Weather

Measuring the Rain

Rain gauges are thought to be the most ancient weather instruments, and they're believed to have been used in India more than 2,000 years ago. A rain gauge is really just a cylinder that catches rain. If an inch collects in the cylinder, it means an inch of rain has fallen. It's that simple. Most standard rain gauges have a wide funnel leading into the cylinder and are calibrated so that one-tenth of an inch of rain measures one inch when it collects inside. The funnel is 10 times the cross-sectional area of the tube. Rainfall as low as .01 inches can be measured with this instrument. Anything under .01 inches is considered a trace. This standard rain gauge is shown in the following figure.

Rain gaugerainfall measurements.

Rain gauge—rainfall measurements.

Weather-Speak

A rain gauge is an instrument that measures the amount of rainfall at a given time interval.

In the more modern era, a common rain gauge is called the tipping bucket type. A bucket doesn't really tip—a pair of small receiving funnels alternate in the collection of the rain. When one fills up with water, it tips and spills out, and the other comes into place to do the collecting. These little funnels tip each time rainfall amounts to .01 inches. The tip triggers a signal that is transmitted and recorded.

Of course, these rain gauges have a problem when the temperature drops below freezing, so the standard versions are heated for the occasion.

What about snowfall? When snow falls on these heated rain gauges, it melts, and a water equivalent is determined. The recorded precipitation is always expressed in terms of rainfall or melted snow. The snow depth doesn't count—unless, of course, you have to shovel it! Sometimes a foot of snow amounts to just a half-inch of water, other times it amounts to three inches of water. It really depends on the water equivalent of the snow, which varies widely.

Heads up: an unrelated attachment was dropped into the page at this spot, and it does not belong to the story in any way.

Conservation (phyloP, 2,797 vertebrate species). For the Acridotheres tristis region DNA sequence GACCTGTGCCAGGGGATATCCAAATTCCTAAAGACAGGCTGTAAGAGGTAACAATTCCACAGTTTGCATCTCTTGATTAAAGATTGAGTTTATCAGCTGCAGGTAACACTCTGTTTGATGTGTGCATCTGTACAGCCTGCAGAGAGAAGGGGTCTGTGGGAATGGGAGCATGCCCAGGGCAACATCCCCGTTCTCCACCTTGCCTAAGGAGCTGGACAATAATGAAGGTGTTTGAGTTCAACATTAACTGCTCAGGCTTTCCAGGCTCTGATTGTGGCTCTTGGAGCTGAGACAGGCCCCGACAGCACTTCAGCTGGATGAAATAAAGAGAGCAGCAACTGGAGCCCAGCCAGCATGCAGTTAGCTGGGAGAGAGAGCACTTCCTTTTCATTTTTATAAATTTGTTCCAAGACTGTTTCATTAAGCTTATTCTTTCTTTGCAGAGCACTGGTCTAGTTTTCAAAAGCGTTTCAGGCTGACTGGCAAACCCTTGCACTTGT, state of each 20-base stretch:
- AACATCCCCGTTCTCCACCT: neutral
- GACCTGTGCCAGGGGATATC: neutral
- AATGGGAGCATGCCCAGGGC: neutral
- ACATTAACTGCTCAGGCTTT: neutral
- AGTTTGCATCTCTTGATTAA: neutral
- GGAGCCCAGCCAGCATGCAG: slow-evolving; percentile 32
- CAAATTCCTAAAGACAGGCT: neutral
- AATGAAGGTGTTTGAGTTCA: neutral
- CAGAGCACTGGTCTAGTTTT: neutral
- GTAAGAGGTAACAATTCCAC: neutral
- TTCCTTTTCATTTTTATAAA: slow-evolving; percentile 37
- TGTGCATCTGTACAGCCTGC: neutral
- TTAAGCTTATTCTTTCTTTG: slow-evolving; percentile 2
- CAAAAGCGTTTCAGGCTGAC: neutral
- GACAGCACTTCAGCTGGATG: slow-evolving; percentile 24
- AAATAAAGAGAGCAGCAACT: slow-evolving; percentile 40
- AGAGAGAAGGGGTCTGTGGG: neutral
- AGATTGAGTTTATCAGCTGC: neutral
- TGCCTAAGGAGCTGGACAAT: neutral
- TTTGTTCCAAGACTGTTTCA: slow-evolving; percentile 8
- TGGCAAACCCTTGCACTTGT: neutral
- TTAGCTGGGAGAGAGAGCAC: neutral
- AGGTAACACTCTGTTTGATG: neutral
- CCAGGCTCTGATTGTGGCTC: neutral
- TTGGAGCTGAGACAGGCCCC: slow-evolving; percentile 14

On the average, 10 inches of snow is equivalent to one inch of rain, but that's only an average. If a rain gauge measures one inch of water during a snowstorm, an observer can't automatically assume that 10 inches of snow has fallen. The snow depth can only be determined the old-fashioned way—by measuring it.

That depth is determined by taking an average of three or more representative spots. A ruler is stuck into the snow, and its depth is recorded. Because of blowing and drifting, the determination of three or more representative locations is not always easy. You would think that there would be a better way, but there really isn't.

Most recently, Doppler radar has been used to estimate rainfall. We'll take a look at this newest technology in the next section.

book cover

Excerpted from The Complete Idiot's Guide to Weather © 2002 by Mel Goldstein, Ph.D.. All rights reserved including the right of reproduction in whole or in part in any form. Used by arrangement with Alpha Books, a member of Penguin Group (USA) Inc.

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